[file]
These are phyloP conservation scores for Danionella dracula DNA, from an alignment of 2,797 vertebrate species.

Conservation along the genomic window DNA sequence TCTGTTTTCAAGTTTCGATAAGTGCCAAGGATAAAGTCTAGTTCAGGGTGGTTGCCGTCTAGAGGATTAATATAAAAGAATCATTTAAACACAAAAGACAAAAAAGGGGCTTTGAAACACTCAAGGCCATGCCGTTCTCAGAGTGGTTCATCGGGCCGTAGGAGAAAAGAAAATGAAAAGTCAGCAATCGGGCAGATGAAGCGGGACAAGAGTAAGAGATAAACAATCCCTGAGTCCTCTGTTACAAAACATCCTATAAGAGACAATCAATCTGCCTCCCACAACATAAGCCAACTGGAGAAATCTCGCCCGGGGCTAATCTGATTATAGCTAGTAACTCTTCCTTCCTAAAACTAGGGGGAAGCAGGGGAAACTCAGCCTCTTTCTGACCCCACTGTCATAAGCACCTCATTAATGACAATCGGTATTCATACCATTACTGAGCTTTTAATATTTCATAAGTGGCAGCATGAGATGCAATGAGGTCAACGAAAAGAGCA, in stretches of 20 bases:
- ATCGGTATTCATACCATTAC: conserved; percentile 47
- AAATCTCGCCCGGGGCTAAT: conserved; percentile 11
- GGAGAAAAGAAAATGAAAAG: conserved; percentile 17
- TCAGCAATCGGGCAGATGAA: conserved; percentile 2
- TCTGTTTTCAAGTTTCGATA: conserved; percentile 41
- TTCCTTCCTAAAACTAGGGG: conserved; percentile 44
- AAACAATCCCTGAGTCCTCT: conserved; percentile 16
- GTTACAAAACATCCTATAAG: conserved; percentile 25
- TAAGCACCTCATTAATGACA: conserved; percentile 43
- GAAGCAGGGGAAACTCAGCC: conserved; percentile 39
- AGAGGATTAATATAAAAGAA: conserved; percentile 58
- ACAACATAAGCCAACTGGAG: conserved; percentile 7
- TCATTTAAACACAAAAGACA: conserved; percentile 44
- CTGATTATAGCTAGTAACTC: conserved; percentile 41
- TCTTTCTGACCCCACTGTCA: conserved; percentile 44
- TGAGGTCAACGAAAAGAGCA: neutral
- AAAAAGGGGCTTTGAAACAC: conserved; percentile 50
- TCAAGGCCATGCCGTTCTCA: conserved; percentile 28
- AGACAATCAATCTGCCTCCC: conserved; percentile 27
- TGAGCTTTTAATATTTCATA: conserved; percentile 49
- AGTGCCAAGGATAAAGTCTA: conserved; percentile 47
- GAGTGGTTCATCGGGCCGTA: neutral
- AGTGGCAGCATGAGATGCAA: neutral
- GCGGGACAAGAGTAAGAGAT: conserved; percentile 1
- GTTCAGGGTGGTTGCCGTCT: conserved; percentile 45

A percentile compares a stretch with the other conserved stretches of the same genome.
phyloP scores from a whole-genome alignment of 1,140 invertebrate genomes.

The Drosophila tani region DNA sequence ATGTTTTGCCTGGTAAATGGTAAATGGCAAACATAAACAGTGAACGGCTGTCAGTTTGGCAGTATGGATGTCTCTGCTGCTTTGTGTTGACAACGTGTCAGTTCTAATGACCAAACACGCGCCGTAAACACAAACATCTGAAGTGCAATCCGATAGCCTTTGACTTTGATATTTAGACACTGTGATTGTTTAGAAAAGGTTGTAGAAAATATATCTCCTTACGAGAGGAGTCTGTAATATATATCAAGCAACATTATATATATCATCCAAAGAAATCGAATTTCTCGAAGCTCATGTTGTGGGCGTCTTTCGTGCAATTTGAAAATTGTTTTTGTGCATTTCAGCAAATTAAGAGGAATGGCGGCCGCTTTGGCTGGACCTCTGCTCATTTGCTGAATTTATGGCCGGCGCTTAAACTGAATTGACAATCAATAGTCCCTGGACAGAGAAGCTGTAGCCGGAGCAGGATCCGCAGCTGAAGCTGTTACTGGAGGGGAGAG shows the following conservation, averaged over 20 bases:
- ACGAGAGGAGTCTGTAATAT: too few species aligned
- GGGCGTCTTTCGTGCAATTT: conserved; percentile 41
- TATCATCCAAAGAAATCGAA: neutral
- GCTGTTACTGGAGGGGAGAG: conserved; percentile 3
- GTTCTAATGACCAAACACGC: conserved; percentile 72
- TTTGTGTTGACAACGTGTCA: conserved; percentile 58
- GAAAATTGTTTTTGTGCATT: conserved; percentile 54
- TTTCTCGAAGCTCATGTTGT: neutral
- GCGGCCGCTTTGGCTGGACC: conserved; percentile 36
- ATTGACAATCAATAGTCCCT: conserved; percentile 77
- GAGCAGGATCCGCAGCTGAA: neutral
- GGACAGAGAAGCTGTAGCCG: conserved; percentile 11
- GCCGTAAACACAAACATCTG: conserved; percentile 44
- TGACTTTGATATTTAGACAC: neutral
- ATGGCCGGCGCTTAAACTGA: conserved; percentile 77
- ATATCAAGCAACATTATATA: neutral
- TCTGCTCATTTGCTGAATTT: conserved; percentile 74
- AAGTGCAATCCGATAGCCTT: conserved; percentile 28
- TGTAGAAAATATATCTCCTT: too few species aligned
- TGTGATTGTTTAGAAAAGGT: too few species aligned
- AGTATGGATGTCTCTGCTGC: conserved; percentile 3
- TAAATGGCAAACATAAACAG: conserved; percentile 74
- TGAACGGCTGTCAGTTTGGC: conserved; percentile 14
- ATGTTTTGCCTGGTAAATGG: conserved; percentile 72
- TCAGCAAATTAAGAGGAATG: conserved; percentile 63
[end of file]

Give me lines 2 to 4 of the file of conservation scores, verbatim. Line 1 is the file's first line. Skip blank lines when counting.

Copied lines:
Conservation along the genomic window DNA sequence TCTGTTTTCAAGTTTCGATAAGTGCCAAGGATAAAGTCTAGTTCAGGGTGGTTGCCGTCTAGAGGATTAATATAAAAGAATCATTTAAACACAAAAGACAAAAAAGGGGCTTTGAAACACTCAAGGCCATGCCGTTCTCAGAGTGGTTCATCGGGCCGTAGGAGAAAAGAAAATGAAAAGTCAGCAATCGGGCAGATGAAGCGGGACAAGAGTAAGAGATAAACAATCCCTGAGTCCTCTGTTACAAAACATCCTATAAGAGACAATCAATCTGCCTCCCACAACATAAGCCAACTGGAGAAATCTCGCCCGGGGCTAATCTGATTATAGCTAGTAACTCTTCCTTCCTAAAACTAGGGGGAAGCAGGGGAAACTCAGCCTCTTTCTGACCCCACTGTCATAAGCACCTCATTAATGACAATCGGTATTCATACCATTACTGAGCTTTTAATATTTCATAAGTGGCAGCATGAGATGCAATGAGGTCAACGAAAAGAGCA, in stretches of 20 bases:
- ATCGGTATTCATACCATTAC: conserved; percentile 47
- AAATCTCGCCCGGGGCTAAT: conserved; percentile 11